November 8, 1960
“Smith vs. Cormier, 1960.” It sounds like a prize fight between two heavy-weight boxing champions. Actually, it was a historic election between two contenders for a seat in the U.S. Senate. In one corner—the defending champion, Republican Margaret Chase Smith, popular senior senator from Maine. In the opposite corner—Democratic contender Lucia Cormier. For the first time in Senate history, both major party candidates were women.
Elected in 1948, Margaret Chase Smith had coasted to reelection in 1954 and now sought a third term. Political observers predicted another easy victory. They didn’t know the Democrats were planning a surprise. Maine’s junior senator, Edmund Muskie (who had a very testy relationship with Smith), had carefully chosen the opposing candidate—Democratic state representative Lucia Cormier. The only way to beat Margaret Chase Smith, Muskie argued, was with another woman.
The Democrats’ choice presented Smith with an interesting challenge. “I was so successful in overcoming the campaign argument that ‘the Senate is no place for a woman,’” Smith confessed, “that I must have overdone it.” Unlike Smith, Cormier was not nationally known, but she was a familiar face in Maine. A successful businesswoman and veteran state representative, Cormier became Democratic floor leader in Maine’s state house of representatives in 1959. According to the Bangor News, she was the “most efficient, most sincere, and hardest-working” woman ever to grace the legislative scene.
The historic contest gained national attention in February of 1960, when Senator Muskie personally launched Cormier’s campaign. He escorted the Democratic candidate to the Senate Chamber, introduced her as “the next senator from Maine,” and urged her to take a seat at one of the historic desks. Clearly, Smith complained, this was a breach of Senate etiquette. A media ruckus followed.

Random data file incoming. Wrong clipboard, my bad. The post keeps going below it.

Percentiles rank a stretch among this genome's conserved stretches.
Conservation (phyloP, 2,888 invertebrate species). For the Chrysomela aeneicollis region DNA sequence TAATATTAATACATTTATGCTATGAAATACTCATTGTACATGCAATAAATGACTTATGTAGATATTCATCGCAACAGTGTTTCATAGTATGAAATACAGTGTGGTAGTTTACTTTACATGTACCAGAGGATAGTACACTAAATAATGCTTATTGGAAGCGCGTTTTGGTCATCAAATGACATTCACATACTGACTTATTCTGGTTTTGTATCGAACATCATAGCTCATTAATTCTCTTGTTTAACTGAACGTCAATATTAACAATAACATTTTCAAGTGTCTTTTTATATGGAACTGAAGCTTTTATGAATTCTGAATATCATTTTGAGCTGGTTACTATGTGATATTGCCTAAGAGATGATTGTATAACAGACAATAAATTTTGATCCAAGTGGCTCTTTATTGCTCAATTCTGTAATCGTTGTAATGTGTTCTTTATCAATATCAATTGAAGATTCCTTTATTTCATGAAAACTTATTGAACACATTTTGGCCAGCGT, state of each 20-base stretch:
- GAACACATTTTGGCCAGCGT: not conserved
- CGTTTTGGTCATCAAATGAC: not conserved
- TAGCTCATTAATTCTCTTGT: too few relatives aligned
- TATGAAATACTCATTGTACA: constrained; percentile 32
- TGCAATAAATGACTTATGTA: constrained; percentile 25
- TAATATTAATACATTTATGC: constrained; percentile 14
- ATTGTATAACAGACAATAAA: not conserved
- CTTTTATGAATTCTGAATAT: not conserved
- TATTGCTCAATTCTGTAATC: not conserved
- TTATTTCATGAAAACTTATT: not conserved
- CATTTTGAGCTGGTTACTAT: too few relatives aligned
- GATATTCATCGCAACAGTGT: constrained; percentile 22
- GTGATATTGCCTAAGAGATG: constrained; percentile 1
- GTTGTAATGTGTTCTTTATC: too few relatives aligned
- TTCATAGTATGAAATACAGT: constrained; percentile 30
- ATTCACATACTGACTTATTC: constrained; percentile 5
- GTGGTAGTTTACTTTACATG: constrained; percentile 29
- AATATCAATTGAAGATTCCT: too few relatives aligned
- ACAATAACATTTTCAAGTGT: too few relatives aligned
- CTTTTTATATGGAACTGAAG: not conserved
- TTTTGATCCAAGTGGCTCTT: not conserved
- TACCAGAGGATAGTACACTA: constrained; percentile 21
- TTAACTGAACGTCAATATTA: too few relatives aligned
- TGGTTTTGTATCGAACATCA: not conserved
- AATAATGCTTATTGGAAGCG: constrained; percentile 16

Despite the accomplishments of both women, news reporters frequently derided their qualifications. It was a contest of “Widow v. Spinster,” declared the Los Angeles Times. Time magazine described Cormier as a “stocky . . . old maid” school teacher, while pundits portrayed Smith as a cranky shrew and predicted scenes of “hair-pulling” and “eye-scratching.” We expect to see “a dramatic clashing of will and words,” wrote a reporter for the Washington Post, “a real fur-flying political cat fight,” since the Democrats have “nominated a scrappy ex-school teacher . . . to topple [the Senate’s] snowy-maned, frosty-mannered Republican ‘queen bee.’”
Ignored by the press was the fact that Smith and Cormier had known each other for years, had worked together in the Federation of Business and Professional Women, and were determined to run serious campaigns. Smith remained mostly quiet to avoid any controversy that might give her challenger visibility. “Don’t trade a record for a promise,” she told voters. Two days before the November 8 election, the women faced off in a state-wide televised debate. Commentators urged Cormier to “slug it out” with Smith, but both candidates remained above the fray. They were “ladylike,” Smith recalled, but not “powder puff.”
Smith won the so-called “Petticoat Race.” She took 62 percent of the vote, the highest winning percentage of any Senate Republican that year. Consequently, in January of 1961, following this historic, high-profile match-up, the defending champion returned to the Senate stronger than ever.